With reference to FIGS. 5, 6 and 7, the couplers 130 further include a bow support portion 136 that is coupled to the base portion 131 to move relative the base portion 131 during extension and retraction of the awning system 100. In some embodiments, the bow support portion 136 may include a tubular structure shaped to slidably receive the bow member 120. For example, as shown best in the detail view of the portion of the awning system 100 shown in FIG. 5, the bow support portion 134 may include a cylindrical tube shaped to closely receive a round, tubular bow member 120. In other embodiments, the bow support portion 136 may include a rectangular tube that is shaped to closely receive a bow member 120 having a rectangular cross-sectional profile. The bow support portion 136 may be coupled to the base portion 131 by one or more manipulable joints 138, such as, for example, a ball and socket joint, a universal joint and/or a clevis joint. As shown best in FIG. 5, the bow support portion 136 may be rotatable with respect to the base portion 131 about a vertical axis Z and a transverse axis X such that the bow support portion 136 is able to pitch and yaw relative to the base portion 131 when the awning system 100 moves between the retracted configuration and the deployed configuration. This functionality enables the bow member 120 to maintain a generally parallel relationship with the lead member 16 of the awning system 100 despite changes in direction of the base portion 131 during extension and retraction of the extendable arms 18 and hence leading arm members 24. In addition, it allows the bow member 120 to flex to a curved configuration and return to a relatively flat, relaxed configuration.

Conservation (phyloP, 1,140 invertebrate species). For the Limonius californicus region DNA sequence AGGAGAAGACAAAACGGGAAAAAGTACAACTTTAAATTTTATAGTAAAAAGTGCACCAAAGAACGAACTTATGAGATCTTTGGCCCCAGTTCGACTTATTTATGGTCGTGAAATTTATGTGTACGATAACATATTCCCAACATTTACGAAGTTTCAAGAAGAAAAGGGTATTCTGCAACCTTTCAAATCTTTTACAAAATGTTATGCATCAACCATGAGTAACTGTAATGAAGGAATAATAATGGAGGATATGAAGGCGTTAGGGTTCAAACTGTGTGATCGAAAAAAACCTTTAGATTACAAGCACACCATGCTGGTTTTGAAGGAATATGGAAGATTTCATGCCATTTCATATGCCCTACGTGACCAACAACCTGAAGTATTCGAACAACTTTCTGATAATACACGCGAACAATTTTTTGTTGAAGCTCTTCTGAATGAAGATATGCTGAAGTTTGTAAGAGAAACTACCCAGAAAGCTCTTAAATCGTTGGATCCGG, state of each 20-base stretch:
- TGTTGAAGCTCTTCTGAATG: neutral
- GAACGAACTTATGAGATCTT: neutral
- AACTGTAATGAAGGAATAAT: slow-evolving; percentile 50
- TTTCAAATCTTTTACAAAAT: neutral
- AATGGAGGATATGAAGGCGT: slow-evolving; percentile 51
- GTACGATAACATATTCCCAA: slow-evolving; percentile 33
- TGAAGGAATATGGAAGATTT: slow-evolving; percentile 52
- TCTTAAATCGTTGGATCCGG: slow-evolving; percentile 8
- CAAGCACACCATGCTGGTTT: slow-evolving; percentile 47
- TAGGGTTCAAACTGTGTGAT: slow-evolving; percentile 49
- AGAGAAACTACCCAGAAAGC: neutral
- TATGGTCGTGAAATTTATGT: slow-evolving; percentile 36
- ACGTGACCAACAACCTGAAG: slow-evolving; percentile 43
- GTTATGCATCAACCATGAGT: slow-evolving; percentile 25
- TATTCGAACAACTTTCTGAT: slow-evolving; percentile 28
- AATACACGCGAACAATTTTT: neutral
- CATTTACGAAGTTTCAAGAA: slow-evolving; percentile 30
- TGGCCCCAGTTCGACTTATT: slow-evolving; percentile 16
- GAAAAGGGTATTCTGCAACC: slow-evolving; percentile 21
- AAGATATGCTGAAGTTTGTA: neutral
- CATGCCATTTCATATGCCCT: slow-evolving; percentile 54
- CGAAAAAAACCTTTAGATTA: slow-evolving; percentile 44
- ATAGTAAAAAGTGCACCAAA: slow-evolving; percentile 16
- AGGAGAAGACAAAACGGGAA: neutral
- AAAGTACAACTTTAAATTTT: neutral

With reference to FIG. 5, the couplers 130 may further include an eyelet 140, an aperture or other feature through which the tensioning cord or other tensioning device 126 is routed. This can assist in keeping the bow system 110 in proper alignment throughout operation and prevent inadvertent binding. The eyelet 140 or other routing feature may be rotatably coupled to the coupler 130 as represented by the arrow labeled 142. In operation, at each of opposing ends of the bow system 110, the bow member 120, the respective coupler 130, and the tensioning device 126 up to the eyelet 140 or other routing feature may resemble a generally triangular configuration.